Description: Securities fraud class action against Exxon Mobil Corporation (Exxon) alleging that Exxon failed to disclose climate risks.
Ramirez v. Exxon Mobil Corp.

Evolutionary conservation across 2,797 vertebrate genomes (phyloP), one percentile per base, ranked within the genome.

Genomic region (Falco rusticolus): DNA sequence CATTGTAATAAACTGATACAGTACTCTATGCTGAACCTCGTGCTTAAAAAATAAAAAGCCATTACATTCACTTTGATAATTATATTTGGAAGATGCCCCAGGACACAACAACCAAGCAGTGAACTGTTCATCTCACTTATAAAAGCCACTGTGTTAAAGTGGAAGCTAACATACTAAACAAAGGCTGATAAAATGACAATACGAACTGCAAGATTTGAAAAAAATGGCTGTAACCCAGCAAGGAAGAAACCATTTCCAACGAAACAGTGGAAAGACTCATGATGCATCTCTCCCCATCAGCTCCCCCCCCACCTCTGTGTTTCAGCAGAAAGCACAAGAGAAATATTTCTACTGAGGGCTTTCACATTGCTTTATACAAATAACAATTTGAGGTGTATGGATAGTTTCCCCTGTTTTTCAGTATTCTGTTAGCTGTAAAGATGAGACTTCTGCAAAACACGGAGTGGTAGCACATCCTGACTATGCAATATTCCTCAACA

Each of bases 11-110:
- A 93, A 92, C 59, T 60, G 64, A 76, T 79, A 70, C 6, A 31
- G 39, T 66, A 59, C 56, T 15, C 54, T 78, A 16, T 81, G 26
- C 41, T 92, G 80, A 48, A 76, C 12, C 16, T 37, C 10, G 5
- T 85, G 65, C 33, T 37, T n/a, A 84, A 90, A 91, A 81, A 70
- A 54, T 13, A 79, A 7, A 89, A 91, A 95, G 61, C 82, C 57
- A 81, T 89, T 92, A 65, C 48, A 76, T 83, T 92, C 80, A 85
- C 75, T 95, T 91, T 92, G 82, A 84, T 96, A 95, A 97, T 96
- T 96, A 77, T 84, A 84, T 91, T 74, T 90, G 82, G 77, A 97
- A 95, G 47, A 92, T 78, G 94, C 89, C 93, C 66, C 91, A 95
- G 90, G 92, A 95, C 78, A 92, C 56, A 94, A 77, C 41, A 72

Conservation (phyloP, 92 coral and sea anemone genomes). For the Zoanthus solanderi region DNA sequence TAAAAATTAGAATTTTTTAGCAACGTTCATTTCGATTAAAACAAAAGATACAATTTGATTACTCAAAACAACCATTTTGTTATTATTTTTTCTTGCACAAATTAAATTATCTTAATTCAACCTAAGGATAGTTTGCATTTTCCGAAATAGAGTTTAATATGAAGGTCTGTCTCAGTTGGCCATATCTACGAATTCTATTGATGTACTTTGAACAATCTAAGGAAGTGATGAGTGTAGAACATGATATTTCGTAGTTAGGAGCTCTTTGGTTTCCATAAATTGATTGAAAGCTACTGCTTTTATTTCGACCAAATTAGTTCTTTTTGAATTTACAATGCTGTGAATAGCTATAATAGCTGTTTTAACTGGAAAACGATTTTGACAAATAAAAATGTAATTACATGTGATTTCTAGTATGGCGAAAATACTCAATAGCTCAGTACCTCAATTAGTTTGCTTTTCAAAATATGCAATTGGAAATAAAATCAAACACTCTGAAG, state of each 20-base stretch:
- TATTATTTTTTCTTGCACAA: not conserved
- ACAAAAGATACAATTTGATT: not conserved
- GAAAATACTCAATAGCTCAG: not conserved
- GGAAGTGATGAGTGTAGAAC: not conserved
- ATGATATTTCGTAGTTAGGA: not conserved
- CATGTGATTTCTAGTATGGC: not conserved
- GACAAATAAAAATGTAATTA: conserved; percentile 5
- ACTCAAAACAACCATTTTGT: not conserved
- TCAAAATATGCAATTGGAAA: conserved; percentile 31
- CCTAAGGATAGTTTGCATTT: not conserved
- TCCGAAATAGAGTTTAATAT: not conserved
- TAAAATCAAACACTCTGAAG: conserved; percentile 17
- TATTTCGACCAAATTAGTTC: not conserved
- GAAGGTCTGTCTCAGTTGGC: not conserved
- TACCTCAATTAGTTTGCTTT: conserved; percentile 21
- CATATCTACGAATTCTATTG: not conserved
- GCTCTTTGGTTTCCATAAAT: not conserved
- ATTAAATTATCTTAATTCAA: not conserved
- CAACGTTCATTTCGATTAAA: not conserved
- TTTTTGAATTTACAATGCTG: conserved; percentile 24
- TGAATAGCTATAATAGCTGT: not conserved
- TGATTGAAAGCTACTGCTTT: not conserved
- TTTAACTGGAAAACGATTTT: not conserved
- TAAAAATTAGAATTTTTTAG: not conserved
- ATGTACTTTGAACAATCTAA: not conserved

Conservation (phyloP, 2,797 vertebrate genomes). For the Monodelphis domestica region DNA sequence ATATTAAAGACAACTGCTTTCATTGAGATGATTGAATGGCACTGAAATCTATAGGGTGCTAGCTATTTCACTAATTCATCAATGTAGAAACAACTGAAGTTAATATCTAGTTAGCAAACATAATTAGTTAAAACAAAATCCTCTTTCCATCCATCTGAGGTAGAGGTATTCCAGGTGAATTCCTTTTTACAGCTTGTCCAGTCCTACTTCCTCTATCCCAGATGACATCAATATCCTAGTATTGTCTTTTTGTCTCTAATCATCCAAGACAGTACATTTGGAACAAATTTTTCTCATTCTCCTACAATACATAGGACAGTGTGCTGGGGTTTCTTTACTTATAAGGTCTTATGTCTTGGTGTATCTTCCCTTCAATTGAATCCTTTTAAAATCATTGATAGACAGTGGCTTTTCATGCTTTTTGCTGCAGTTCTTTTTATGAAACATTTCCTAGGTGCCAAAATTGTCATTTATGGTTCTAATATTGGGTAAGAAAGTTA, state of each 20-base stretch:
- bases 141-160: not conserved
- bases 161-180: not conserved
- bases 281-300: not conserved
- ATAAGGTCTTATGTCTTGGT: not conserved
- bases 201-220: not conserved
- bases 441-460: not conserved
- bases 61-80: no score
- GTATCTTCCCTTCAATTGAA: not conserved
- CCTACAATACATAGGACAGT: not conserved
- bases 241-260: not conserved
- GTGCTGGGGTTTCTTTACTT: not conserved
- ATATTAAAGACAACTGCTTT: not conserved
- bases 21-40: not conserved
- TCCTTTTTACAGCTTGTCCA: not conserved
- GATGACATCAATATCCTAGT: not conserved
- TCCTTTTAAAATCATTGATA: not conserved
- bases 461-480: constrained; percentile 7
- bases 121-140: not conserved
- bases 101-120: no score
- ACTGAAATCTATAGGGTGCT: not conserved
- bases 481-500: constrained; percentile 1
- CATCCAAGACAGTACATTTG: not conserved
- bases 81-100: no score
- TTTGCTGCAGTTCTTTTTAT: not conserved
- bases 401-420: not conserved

Filing Date Type File Action Taken Summary 08/14/2018 Memorandum Opinion and Order Download Motion to dismiss denied except with respect to Section 10(b) and Rule 10b-5 securities claim against one defendant. Texas Federal Court Allowed Securities Fraud Suit to Proceed Against Exxon. The federal district court for the Northern District of Texas found that investors in Exxon Mobil Corporation (Exxon) had sufficiently pleaded claims that Exxon and certain Exxon officials made material misstatements concerning the company’s use of proxy costs for carbon in business and investment decisions. Exxon argued that the investors’ allegations that it stated a different proxy cost in public statements than it used in internal calculations were based on the investors’ confusing of two separate proxy costs—one for carbon and one for greenhouse gases—as the same proxy cost. The court concluded, however, that “[w]hether the two differing proxy cost values represent two different costs or the same cost with different values applied internally than publicly purported to be applied is a factual dispute and cannot be determined at this motion to dismiss stage.” The court also noted that the complaint alleged that Exxon had indicated to investors that it used only one proxy cost across all business units. The court also found that the plaintiffs had alleged sufficient facts to plead other material misstatements related to the condition of certain specific businesses. The court further ruled that the plaintiffs had adequately pleaded loss causation and had met the heightened scienter standard for all defendants except for Exxon’s vice president of investor relations. The allegations supporting the court’s finding that the scienter standard was met included allegations that Exxon’s management committee regularly received detailed information on carbon-related risks and proxy costs, allegations that Exxon was particularly motivated to maintain its AAA credit rating in advance of a $12 billion public debt offering, and allegations that three of the defendants signed documents filed with the Securities and Exchange Commission that allegedly contained materially misleading information. 12/21/2017 Reply Download Reply filed by defendants in support of motion to dismiss. 11/21/2017 Response Download Response filed by lead plaintiff in opposition to defendants' motion to dismiss. Plaintiff Opposed Exxon’s Motion to Dismiss Securities Class Action. The lead plaintiff in a securities class action against Exxon Mobil Corporation (Exxon) filed its response in opposition to Exxon’s motion to dismiss. The lead plaintiff contended that Exxon had admitted to internal use for planning purposes of “a separate, undisclosed set of proxy costs” of carbon that was significantly lower than the proxy costs described in defendants’ representations to investors. The lead plaintiff argued that Exxon’s justification of the internal use of the separate set of costs raised factual questions that could not be resolved on a motion to dismiss. The lead plaintiff also asserted that Exxon’s explanations were “plainly inconsistent” with its representations. The lead plaintiff contended that the complaint alleged a strong inference of scienter “by alleging numerous particularized facts establishing that each of the defendants ‘knowingly or recklessly made statements to the market while aware of facts that, if not disclosed, would render those statements misleading,’” and that the complaint sufficiently alleged loss causation by alleging partial disclosures that revealed fraudulent conduct and the value of Exxon’s reserves and that caused significant declines in Exxon’s stock price. 11/21/2017 Response Download Response filed by lead plaintiff in opposition to defendants' motion to strike. 09/26/2017 Motion Download Motion filed by defendants to strike Wright declaration, Oleske affirmation, and allegations that rely on them. 09/26/2017 Motion to Dismiss Download Motion to dismiss filed. Exxon Asked Federal Court to Dismiss Securities Class Action. Exxon Mobil Corporation (Exxon) and four of its current and former officers moved to dismiss a federal securities class action in the federal district court for the Northern District of Texas in which the complaint alleged that the defendants made materially false and misleading statements regarding the value and amount of Exxon’s oil and gas reserves and regarding Exxon’s purported efforts to incorporate carbon or greenhouse gas proxy costs into the investment and valuation process for its oil and gas reserves. Exxon asserted that it had fully disclosed the risks of climate change to its business and that it had not misrepresented the methodologies it used to analyze those risks. Exxon said the complaint’s allegations “rest on confusing two distinct concepts”: first, “a proxy cost of carbon,” which Exxon said it used to represent the impact of climate change policies on future global demand and, second, a “greenhouse gas … costs,” which Exxon said it used to “to estimate its own expenses for its emissions of carbon dioxide or other greenhouse gases.” Exxon contended that the complaint’s allegations “establish only the unremarkable fact that ExxonMobil used two different numbers for two different purposes, all for the purpose of prudently taking account of climate-change risks.” Exxon also argued that the complaint did not adequately plead fraudulent intent or loss causation. 09/26/2017 Reply Download Reply filed by defendants in support of motion to direct lead plaintiff to publish new notice under the PSLRA to new proposed class. 07/26/2017 Complaint Download Consolidated complaint filed. Consolidated Complaint Filed in Securities Class Action Against Exxon. On July 26, 2017, the lead plaintiff in a federal securities class action against Exxon Mobil Corporation (Exxon) and four Exxon officers filed a 186-page consolidated complaint. The consolidated complaint alleged that Exxon was a “company with a well-documented history of intentionally misleading the general and investing public with regard to the science concerning global climate change and its connection to fossil fuel usage, as well as the impact the changing climate is likely to have on Exxon’s reserve values and long-term business prospects.” The proposed class includes persons who acquired Exxon’s publicly traded common stock between March 31, 2014 and January 30, 2017. The consolidated complaint alleged that the defendants made materially false and misleading statements regarding the value and amount of Exxon’s oil and gas reserves and regarding Exxon’s purported efforts to incorporate carbon or greenhouse gas proxy costs into the investment and valuation process for its oil and gas reserves. 06/06/2017 Stipulation Download Joint stipulation and order entered regarding schedule for consolidated complaint and defendants' response thereto. 11/07/2016 Complaint Download Class action complaint filed. Exxon Investor Filed Securities Class Action for Failure to Disclose Climate Risks. A man who invested in Exxon stock during 2016 filed a securities fraud class action against Exxon and three Exxon officers in the federal court for the Northern District of Texas. The action was filed on behalf of purchasers of Exxon common stock between February 19, 2016 and October 27, 2016. The complaint alleged that Exxon’s public statements during that period were materially false and misleading because they failed to disclose that internally generated reports concerning climate change recognized the environmental risks caused by global warming and climate change; that due to risk associated with climate change Exxon would not be able to extract existing hydrocarbon reserves it claimed to have; and that Exxon had used an inaccurate price of carbon to calculate the value of certain oil and gas prospects. The complaint alleged that as a result of positive statements Exxon made during the class period, the common stock price was artificially inflated, and that Exxon’s release of its third quarter financial results on October 28, 2016, in which it disclosed it might have to write down 20% of its oil and gas assets, resulted in the stock price falling by more than $2 per share.